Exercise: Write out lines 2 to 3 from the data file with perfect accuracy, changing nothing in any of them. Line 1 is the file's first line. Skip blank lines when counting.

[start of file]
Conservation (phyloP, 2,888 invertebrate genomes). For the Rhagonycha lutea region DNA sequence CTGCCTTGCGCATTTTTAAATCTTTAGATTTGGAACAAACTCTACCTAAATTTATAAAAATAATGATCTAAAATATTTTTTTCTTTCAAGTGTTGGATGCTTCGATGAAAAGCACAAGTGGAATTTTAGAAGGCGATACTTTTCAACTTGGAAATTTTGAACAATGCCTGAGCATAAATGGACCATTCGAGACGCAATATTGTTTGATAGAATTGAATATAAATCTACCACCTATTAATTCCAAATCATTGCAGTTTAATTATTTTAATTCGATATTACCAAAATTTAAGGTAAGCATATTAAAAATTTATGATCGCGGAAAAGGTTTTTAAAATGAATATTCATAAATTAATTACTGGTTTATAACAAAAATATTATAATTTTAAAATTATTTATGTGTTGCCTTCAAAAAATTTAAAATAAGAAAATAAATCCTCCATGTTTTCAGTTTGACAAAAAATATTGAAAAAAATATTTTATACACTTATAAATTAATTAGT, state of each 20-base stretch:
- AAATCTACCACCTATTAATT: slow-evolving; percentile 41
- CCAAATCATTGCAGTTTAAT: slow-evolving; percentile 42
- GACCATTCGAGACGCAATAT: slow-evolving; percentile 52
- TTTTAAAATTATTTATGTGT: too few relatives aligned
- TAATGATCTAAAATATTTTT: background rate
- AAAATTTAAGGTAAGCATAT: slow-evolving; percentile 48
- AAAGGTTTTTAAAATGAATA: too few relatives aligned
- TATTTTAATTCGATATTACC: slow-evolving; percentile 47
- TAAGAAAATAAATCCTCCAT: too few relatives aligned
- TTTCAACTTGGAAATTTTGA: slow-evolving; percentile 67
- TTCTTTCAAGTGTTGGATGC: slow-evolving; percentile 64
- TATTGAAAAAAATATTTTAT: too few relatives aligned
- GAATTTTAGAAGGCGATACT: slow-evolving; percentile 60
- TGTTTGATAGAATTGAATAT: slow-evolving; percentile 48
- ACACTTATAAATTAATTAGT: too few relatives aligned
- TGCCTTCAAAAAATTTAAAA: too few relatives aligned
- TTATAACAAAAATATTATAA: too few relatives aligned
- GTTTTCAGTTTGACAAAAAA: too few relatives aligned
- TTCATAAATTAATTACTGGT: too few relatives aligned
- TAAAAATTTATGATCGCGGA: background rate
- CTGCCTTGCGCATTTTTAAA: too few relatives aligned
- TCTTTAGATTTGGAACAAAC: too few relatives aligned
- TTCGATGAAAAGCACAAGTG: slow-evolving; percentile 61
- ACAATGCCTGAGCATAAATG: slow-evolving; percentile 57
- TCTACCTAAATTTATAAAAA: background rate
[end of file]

- AAATCTACCACCTATTAATT: slow-evolving; percentile 41
- CCAAATCATTGCAGTTTAAT: slow-evolving; percentile 42